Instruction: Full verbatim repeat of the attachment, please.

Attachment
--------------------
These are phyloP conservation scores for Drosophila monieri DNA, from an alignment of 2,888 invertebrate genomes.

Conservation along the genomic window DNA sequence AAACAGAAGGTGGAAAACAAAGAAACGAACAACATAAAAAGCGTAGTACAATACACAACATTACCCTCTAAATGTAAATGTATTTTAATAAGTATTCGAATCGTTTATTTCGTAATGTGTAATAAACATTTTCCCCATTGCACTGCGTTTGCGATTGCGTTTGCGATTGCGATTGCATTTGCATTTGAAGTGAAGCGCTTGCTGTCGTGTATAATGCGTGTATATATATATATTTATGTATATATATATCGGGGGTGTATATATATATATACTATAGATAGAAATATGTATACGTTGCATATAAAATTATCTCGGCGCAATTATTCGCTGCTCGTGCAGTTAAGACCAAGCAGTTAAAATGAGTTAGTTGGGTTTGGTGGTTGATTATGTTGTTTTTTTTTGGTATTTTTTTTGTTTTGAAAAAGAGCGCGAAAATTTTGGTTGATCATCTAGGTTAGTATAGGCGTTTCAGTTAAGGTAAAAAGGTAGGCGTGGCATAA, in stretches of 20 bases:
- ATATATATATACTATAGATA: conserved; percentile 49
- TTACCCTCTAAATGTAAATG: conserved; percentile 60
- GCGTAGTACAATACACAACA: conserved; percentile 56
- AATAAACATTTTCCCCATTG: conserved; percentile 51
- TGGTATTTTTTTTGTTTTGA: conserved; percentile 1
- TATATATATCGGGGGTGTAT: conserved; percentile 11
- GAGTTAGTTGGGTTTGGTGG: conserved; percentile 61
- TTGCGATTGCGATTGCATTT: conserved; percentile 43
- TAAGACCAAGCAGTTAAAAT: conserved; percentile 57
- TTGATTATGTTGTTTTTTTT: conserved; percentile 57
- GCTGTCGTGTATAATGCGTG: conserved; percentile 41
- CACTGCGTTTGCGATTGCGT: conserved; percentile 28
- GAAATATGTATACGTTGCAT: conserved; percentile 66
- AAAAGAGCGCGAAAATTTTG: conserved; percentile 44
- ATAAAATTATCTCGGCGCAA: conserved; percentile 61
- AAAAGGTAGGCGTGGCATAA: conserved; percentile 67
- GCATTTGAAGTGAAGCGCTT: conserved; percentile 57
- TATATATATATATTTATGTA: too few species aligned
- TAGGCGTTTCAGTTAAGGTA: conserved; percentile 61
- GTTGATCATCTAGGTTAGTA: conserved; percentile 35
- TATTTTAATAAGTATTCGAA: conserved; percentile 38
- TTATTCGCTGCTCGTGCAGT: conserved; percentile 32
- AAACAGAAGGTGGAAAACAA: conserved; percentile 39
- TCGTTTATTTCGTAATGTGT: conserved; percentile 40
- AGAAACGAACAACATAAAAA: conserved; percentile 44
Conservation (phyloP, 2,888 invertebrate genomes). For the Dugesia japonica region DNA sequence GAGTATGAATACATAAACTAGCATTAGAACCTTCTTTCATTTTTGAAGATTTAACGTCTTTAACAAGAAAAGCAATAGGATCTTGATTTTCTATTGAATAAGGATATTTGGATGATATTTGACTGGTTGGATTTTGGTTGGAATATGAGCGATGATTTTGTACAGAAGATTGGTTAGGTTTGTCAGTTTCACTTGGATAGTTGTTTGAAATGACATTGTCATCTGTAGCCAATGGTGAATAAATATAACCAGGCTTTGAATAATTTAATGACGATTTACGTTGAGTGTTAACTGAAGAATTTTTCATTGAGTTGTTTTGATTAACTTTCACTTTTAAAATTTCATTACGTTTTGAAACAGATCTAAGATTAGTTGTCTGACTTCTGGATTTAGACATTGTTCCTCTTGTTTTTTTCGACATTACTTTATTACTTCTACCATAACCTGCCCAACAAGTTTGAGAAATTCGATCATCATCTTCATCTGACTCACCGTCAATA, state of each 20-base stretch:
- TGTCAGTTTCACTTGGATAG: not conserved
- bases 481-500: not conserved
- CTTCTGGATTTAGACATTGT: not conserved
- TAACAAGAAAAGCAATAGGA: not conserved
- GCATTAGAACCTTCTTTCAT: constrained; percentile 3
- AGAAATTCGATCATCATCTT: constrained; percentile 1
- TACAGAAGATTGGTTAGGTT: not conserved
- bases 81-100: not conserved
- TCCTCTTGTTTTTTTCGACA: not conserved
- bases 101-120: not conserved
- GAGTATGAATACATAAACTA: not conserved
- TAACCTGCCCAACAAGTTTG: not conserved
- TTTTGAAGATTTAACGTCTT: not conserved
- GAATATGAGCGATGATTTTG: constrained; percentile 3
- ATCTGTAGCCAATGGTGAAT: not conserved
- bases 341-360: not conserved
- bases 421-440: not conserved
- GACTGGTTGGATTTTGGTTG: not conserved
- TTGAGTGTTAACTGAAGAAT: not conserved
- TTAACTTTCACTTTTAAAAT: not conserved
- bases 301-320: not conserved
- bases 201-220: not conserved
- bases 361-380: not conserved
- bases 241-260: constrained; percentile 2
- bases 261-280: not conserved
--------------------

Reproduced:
These are phyloP conservation scores for Drosophila monieri DNA, from an alignment of 2,888 invertebrate genomes.

Conservation along the genomic window DNA sequence AAACAGAAGGTGGAAAACAAAGAAACGAACAACATAAAAAGCGTAGTACAATACACAACATTACCCTCTAAATGTAAATGTATTTTAATAAGTATTCGAATCGTTTATTTCGTAATGTGTAATAAACATTTTCCCCATTGCACTGCGTTTGCGATTGCGTTTGCGATTGCGATTGCATTTGCATTTGAAGTGAAGCGCTTGCTGTCGTGTATAATGCGTGTATATATATATATTTATGTATATATATATCGGGGGTGTATATATATATATACTATAGATAGAAATATGTATACGTTGCATATAAAATTATCTCGGCGCAATTATTCGCTGCTCGTGCAGTTAAGACCAAGCAGTTAAAATGAGTTAGTTGGGTTTGGTGGTTGATTATGTTGTTTTTTTTTGGTATTTTTTTTGTTTTGAAAAAGAGCGCGAAAATTTTGGTTGATCATCTAGGTTAGTATAGGCGTTTCAGTTAAGGTAAAAAGGTAGGCGTGGCATAA, in stretches of 20 bases:
- ATATATATATACTATAGATA: conserved; percentile 49
- TTACCCTCTAAATGTAAATG: conserved; percentile 60
- GCGTAGTACAATACACAACA: conserved; percentile 56
- AATAAACATTTTCCCCATTG: conserved; percentile 51
- TGGTATTTTTTTTGTTTTGA: conserved; percentile 1
- TATATATATCGGGGGTGTAT: conserved; percentile 11
- GAGTTAGTTGGGTTTGGTGG: conserved; percentile 61
- TTGCGATTGCGATTGCATTT: conserved; percentile 43
- TAAGACCAAGCAGTTAAAAT: conserved; percentile 57
- TTGATTATGTTGTTTTTTTT: conserved; percentile 57
- GCTGTCGTGTATAATGCGTG: conserved; percentile 41
- CACTGCGTTTGCGATTGCGT: conserved; percentile 28
- GAAATATGTATACGTTGCAT: conserved; percentile 66
- AAAAGAGCGCGAAAATTTTG: conserved; percentile 44
- ATAAAATTATCTCGGCGCAA: conserved; percentile 61
- AAAAGGTAGGCGTGGCATAA: conserved; percentile 67
- GCATTTGAAGTGAAGCGCTT: conserved; percentile 57
- TATATATATATATTTATGTA: too few species aligned
- TAGGCGTTTCAGTTAAGGTA: conserved; percentile 61
- GTTGATCATCTAGGTTAGTA: conserved; percentile 35
- TATTTTAATAAGTATTCGAA: conserved; percentile 38
- TTATTCGCTGCTCGTGCAGT: conserved; percentile 32
- AAACAGAAGGTGGAAAACAA: conserved; percentile 39
- TCGTTTATTTCGTAATGTGT: conserved; percentile 40
- AGAAACGAACAACATAAAAA: conserved; percentile 44
Conservation (phyloP, 2,888 invertebrate genomes). For the Dugesia japonica region DNA sequence GAGTATGAATACATAAACTAGCATTAGAACCTTCTTTCATTTTTGAAGATTTAACGTCTTTAACAAGAAAAGCAATAGGATCTTGATTTTCTATTGAATAAGGATATTTGGATGATATTTGACTGGTTGGATTTTGGTTGGAATATGAGCGATGATTTTGTACAGAAGATTGGTTAGGTTTGTCAGTTTCACTTGGATAGTTGTTTGAAATGACATTGTCATCTGTAGCCAATGGTGAATAAATATAACCAGGCTTTGAATAATTTAATGACGATTTACGTTGAGTGTTAACTGAAGAATTTTTCATTGAGTTGTTTTGATTAACTTTCACTTTTAAAATTTCATTACGTTTTGAAACAGATCTAAGATTAGTTGTCTGACTTCTGGATTTAGACATTGTTCCTCTTGTTTTTTTCGACATTACTTTATTACTTCTACCATAACCTGCCCAACAAGTTTGAGAAATTCGATCATCATCTTCATCTGACTCACCGTCAATA, state of each 20-base stretch:
- TGTCAGTTTCACTTGGATAG: not conserved
- bases 481-500: not conserved
- CTTCTGGATTTAGACATTGT: not conserved
- TAACAAGAAAAGCAATAGGA: not conserved
- GCATTAGAACCTTCTTTCAT: constrained; percentile 3
- AGAAATTCGATCATCATCTT: constrained; percentile 1
- TACAGAAGATTGGTTAGGTT: not conserved
- bases 81-100: not conserved
- TCCTCTTGTTTTTTTCGACA: not conserved
- bases 101-120: not conserved
- GAGTATGAATACATAAACTA: not conserved
- TAACCTGCCCAACAAGTTTG: not conserved
- TTTTGAAGATTTAACGTCTT: not conserved
- GAATATGAGCGATGATTTTG: constrained; percentile 3
- ATCTGTAGCCAATGGTGAAT: not conserved
- bases 341-360: not conserved
- bases 421-440: not conserved
- GACTGGTTGGATTTTGGTTG: not conserved
- TTGAGTGTTAACTGAAGAAT: not conserved
- TTAACTTTCACTTTTAAAAT: not conserved
- bases 301-320: not conserved
- bases 201-220: not conserved
- bases 361-380: not conserved
- bases 241-260: constrained; percentile 2
- bases 261-280: not conserved